"Wouldn't it be nice to stroll through a necklace of pocket parks from Miami's new Downtown Museum Park all the way up to Overtown's Dorsey Park?" asks the Miami Herald this morning, to a presumed chorus of "no!"s from Miamians who'd never purposefully go near Overtown.
But the pocket of parks is part of a lovely "aspirational" master plan for the Downtown area immediately west of the Adrienne Arsht Center for the Performing Arts, a plan that reportedly involves reconfiguring street traffic, developing more than 40 acres of property, and extending the public People Mover in a complete loop around the neighborhood.
The "aspirational" label, as coined by developer Armando Codina, is because neither the Arsht Center nor he and the other board members at the newly-formed Town Square Neighborhood Development Corporation have the money or property to actually implement architect Cesar Pelli's sketch of a living community. Instead, it's a study of what could be accomplished if area business owners and developers like the idea and get on board.
"We cannot afford not to do something," Codina told the Herald. "It's very hard to advocate if you don't have a plan. This is just the beginning of the dialogue. We hope the neighborhood is going to be developed respectfully."
(Miami New Times, of course, also hopes for a Ferris wheel and a pot farm. In weak moments, half of Miami would settle for parking.)
While the TSNDC bills itself as an "independent entity", it does have a singular client: the group, which includes former Mayor Manny Diaz as vice-chair, intends to oversee development of the area "in a manner that enhances the [Arsht] Center's pioneering role in building Miami's cultural and entertainment center." Funding to hire Pelli was provided by a $300,000 grant the federal initiative ArtPlace, which aims to revitalize cities with economic development centered around the arts.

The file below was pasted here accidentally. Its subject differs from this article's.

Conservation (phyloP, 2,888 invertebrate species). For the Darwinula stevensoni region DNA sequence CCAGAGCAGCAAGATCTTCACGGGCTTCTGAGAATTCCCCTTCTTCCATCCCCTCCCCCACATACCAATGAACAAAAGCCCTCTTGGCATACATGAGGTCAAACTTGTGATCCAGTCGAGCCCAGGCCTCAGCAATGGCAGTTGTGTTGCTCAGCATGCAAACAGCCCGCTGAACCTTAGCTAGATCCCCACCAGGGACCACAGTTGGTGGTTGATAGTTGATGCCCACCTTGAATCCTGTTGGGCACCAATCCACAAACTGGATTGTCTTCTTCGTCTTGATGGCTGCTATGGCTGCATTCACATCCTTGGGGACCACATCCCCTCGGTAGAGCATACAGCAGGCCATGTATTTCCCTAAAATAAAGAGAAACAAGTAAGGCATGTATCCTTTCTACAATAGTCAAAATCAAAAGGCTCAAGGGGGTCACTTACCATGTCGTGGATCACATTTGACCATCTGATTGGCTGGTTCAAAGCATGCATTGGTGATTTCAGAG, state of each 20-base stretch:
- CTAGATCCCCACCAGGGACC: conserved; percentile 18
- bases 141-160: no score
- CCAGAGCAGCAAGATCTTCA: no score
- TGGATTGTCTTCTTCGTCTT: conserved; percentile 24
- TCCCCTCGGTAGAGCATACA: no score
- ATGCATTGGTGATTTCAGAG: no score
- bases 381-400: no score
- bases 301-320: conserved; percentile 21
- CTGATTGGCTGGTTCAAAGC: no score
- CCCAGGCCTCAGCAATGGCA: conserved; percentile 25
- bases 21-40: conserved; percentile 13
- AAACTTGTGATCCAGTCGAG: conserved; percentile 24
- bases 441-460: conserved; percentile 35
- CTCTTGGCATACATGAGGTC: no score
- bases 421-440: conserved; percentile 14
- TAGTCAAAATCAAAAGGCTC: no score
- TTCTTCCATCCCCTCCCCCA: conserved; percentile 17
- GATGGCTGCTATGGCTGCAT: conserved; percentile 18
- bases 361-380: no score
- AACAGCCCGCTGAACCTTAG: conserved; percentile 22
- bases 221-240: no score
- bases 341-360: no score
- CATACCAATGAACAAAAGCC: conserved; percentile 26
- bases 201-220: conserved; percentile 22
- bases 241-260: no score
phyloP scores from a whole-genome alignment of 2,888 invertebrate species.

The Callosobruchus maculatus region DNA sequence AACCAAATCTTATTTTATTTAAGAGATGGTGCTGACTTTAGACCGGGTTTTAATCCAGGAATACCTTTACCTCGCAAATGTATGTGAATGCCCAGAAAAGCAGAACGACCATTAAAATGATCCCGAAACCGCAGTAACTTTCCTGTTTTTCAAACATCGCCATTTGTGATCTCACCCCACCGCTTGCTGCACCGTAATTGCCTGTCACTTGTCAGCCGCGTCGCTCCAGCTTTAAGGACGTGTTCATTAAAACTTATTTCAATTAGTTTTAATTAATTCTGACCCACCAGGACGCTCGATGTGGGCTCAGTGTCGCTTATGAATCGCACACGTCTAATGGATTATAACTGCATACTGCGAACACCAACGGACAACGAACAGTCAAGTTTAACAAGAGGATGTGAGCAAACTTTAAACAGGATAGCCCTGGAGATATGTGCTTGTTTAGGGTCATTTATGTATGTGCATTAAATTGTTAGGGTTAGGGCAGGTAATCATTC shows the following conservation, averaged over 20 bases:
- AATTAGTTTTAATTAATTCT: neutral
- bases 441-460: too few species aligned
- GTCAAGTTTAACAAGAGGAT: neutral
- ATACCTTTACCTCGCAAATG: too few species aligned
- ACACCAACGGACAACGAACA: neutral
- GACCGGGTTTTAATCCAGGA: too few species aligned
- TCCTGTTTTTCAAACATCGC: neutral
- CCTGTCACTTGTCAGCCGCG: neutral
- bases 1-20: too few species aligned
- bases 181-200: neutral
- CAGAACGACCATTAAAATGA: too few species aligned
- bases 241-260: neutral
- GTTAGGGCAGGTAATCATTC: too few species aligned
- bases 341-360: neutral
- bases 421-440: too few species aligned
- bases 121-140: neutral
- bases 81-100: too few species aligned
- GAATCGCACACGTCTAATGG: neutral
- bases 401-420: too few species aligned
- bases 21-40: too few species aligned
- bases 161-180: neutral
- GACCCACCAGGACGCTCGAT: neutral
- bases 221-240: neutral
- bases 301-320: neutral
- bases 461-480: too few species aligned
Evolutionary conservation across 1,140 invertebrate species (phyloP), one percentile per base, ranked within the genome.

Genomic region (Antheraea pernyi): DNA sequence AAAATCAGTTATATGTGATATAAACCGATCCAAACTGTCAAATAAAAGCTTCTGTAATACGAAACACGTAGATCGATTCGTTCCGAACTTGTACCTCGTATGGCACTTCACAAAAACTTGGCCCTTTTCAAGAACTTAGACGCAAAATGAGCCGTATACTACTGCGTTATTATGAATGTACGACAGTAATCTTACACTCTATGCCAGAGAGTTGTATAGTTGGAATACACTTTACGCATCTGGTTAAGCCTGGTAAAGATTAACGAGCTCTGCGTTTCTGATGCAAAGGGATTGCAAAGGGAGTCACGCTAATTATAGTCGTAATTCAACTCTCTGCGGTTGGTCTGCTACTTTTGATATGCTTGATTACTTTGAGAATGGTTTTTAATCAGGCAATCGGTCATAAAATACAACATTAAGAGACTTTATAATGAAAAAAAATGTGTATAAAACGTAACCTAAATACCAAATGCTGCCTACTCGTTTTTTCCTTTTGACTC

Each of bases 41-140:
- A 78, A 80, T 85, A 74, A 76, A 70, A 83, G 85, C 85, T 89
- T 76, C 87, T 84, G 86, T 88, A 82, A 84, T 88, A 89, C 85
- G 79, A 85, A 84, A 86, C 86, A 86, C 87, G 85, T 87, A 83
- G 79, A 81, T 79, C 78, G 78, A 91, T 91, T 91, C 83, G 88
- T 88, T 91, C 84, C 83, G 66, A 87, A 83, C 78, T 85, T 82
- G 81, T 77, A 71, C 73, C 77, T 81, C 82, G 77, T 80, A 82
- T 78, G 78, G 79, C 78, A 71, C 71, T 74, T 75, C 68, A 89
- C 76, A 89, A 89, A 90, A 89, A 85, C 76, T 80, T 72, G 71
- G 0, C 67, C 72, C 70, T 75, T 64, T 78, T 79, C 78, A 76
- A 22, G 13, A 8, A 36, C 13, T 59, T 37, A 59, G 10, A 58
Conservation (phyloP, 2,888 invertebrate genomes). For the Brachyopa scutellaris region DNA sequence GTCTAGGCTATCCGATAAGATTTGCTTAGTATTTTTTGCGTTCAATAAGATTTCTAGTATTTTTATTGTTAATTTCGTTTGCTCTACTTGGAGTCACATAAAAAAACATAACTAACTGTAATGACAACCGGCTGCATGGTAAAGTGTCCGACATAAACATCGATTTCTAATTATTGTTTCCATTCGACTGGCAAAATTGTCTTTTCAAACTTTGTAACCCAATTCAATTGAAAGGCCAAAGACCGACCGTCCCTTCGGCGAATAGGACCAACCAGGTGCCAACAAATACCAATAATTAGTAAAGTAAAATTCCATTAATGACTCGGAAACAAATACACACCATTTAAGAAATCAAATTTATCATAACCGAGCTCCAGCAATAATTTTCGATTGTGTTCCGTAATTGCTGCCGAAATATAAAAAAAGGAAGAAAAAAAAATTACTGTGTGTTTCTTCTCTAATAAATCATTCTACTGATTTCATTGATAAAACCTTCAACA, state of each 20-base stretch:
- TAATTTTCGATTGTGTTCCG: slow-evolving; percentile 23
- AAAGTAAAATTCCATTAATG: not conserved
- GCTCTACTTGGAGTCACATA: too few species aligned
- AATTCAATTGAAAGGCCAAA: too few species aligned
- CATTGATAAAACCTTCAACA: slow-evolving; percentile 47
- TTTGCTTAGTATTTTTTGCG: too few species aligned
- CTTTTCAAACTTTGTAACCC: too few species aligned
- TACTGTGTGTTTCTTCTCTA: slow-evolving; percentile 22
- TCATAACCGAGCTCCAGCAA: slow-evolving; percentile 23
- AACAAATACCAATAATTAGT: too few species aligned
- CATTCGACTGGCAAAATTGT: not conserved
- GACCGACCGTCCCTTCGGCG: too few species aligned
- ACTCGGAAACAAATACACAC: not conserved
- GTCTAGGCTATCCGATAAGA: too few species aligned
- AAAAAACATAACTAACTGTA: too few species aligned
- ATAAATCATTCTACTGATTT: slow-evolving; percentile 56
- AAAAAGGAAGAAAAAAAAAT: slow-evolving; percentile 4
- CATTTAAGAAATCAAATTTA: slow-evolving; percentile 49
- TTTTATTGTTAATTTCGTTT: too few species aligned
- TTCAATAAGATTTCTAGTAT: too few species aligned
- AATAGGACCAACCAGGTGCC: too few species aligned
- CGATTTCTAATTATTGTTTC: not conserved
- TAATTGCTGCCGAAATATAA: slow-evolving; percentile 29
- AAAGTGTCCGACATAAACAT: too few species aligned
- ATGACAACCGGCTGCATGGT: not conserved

"This aspirational master plan is the first step of a dream that will become a living document and it is the Town Square Neighborhood Development's vision for a livable community, with a mix of education, cultural, housing, entertainment, recreation, civic and retail centers with sufficient public transportation and parking," Codina said in a statement. "In designing the plan, we were respectful of Miami 21 and worked closely with elected officials. We hope that Miami's elected officials along with the area's neighbors and property owners are inspired by our plan."
What wasn't addressed in pretty pictures is how the Town Square plan could blend with that other master plan for the area: that of Genting Malaysia's planned mega-casino just a couple blocks in the other direction. Codina told the South Florida Business Journal that the group was focused on what would make the neighborhood sustainable and walkable.
Dare to dream, of course -- and to perhaps get Genting to foot some of the bill, just to play the game.
See images of the master plan, courtesy of the Town Square Neighborhood Development Corporation: